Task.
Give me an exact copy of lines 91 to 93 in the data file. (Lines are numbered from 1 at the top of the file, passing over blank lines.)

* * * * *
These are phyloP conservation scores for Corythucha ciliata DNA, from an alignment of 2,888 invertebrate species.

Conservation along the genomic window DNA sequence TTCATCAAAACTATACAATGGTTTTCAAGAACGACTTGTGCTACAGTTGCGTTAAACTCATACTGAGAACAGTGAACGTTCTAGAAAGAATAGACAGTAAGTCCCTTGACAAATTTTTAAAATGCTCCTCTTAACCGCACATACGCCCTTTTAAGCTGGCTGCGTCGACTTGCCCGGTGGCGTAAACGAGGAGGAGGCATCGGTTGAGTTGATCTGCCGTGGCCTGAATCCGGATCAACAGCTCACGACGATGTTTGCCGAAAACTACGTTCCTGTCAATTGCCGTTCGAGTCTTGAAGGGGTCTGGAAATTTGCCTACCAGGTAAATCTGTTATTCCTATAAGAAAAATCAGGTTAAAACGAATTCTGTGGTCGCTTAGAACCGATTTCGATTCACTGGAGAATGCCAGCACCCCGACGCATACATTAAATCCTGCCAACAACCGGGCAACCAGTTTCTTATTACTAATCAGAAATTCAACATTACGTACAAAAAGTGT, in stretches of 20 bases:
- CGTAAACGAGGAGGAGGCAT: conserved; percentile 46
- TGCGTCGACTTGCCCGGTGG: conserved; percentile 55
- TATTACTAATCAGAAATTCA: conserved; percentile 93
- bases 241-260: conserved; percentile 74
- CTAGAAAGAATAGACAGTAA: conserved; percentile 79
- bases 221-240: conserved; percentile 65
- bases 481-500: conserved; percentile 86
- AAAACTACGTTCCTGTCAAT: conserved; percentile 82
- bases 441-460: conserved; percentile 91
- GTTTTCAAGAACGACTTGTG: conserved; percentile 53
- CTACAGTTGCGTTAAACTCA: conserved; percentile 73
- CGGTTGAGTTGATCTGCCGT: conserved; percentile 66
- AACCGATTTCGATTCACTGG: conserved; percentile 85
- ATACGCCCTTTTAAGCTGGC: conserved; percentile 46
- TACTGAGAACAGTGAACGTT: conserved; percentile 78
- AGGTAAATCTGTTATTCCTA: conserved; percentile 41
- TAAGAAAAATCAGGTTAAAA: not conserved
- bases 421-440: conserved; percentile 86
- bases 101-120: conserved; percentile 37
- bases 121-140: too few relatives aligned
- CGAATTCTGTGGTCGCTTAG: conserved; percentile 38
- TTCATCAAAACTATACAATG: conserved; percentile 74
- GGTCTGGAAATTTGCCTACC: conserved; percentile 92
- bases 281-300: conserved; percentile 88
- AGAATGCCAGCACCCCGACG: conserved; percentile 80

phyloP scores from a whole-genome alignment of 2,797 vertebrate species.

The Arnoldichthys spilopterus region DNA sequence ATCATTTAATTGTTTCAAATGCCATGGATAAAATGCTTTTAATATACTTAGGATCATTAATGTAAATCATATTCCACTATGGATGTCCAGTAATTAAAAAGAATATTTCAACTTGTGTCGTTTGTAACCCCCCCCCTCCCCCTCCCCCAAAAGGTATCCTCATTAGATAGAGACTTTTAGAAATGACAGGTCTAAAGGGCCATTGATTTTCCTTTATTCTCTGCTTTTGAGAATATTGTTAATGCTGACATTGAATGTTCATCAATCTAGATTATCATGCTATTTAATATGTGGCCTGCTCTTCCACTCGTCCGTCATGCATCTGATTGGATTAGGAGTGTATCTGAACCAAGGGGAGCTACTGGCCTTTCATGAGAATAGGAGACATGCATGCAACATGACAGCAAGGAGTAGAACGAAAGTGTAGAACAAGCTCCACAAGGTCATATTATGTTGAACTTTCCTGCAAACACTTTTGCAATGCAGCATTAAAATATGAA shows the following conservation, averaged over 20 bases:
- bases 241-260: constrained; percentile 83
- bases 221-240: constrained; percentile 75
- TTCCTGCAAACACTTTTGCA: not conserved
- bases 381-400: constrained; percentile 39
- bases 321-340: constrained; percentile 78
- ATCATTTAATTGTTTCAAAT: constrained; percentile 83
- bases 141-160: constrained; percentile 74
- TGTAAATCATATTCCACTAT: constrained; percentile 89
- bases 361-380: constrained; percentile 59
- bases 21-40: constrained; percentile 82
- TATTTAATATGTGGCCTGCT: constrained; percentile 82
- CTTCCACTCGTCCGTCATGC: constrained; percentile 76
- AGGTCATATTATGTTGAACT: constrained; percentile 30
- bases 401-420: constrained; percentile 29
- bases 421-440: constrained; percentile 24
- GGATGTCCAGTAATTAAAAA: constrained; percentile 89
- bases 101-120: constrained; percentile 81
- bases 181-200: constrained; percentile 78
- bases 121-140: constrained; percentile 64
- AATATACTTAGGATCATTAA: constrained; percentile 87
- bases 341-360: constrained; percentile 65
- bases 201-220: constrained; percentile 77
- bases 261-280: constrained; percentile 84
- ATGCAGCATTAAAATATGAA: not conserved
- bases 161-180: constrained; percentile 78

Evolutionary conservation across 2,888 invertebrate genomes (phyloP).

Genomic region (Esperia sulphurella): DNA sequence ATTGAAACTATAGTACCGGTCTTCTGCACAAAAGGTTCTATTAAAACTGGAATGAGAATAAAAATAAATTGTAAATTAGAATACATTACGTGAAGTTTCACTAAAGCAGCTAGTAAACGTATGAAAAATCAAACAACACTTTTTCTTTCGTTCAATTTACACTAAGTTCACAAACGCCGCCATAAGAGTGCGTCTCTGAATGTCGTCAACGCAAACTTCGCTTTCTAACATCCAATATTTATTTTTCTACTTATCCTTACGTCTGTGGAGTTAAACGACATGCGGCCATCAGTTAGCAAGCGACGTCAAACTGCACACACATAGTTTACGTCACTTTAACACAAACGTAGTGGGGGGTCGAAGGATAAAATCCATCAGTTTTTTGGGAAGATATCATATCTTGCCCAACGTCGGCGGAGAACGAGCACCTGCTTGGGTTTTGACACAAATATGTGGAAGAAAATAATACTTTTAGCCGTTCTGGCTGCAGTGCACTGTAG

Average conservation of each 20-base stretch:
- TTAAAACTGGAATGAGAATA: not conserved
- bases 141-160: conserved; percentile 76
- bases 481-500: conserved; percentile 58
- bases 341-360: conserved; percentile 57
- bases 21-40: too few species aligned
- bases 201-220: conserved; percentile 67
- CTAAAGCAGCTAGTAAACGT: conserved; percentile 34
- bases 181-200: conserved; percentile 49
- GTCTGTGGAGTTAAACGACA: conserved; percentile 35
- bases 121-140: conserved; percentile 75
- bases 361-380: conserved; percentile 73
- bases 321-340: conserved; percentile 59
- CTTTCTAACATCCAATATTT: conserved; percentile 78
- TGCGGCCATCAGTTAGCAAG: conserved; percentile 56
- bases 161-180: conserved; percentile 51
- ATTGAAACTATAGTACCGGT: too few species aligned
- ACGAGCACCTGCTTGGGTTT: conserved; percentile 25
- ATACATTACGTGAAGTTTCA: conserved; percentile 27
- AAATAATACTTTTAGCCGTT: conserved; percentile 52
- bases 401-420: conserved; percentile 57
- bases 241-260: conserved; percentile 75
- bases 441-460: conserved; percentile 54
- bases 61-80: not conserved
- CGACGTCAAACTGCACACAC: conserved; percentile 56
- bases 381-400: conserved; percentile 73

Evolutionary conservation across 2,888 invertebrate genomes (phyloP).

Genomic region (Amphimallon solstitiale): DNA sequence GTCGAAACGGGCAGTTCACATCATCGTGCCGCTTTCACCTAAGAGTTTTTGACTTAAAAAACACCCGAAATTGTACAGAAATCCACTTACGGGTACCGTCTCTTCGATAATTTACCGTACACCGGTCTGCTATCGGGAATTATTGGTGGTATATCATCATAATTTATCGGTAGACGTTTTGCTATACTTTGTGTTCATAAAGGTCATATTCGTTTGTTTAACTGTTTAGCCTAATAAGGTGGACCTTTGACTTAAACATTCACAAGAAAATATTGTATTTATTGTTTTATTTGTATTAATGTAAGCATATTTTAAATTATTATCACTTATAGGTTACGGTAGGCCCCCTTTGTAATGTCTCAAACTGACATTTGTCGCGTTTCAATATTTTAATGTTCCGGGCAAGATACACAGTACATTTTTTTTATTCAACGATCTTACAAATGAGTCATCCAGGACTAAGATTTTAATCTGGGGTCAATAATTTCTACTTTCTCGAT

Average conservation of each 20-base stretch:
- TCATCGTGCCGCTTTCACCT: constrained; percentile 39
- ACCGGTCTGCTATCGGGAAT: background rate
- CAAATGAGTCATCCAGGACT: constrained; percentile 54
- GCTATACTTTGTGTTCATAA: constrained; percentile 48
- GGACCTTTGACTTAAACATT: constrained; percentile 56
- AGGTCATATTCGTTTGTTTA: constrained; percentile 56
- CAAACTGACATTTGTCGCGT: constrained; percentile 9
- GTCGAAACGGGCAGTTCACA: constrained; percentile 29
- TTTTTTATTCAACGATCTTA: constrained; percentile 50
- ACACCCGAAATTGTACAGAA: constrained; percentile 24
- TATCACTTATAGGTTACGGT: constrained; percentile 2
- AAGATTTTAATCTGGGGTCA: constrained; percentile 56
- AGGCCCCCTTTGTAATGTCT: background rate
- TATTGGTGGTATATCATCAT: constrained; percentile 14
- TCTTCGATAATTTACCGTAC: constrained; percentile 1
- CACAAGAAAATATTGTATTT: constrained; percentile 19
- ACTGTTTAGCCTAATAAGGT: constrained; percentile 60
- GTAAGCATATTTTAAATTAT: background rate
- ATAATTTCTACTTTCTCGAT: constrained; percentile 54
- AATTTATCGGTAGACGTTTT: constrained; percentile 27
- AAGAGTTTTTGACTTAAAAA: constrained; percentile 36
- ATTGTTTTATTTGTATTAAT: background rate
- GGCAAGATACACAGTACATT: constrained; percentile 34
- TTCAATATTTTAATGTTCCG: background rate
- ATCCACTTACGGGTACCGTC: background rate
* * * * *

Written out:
- AGGTCATATTCGTTTGTTTA: constrained; percentile 56
- CAAACTGACATTTGTCGCGT: constrained; percentile 9
- GTCGAAACGGGCAGTTCACA: constrained; percentile 29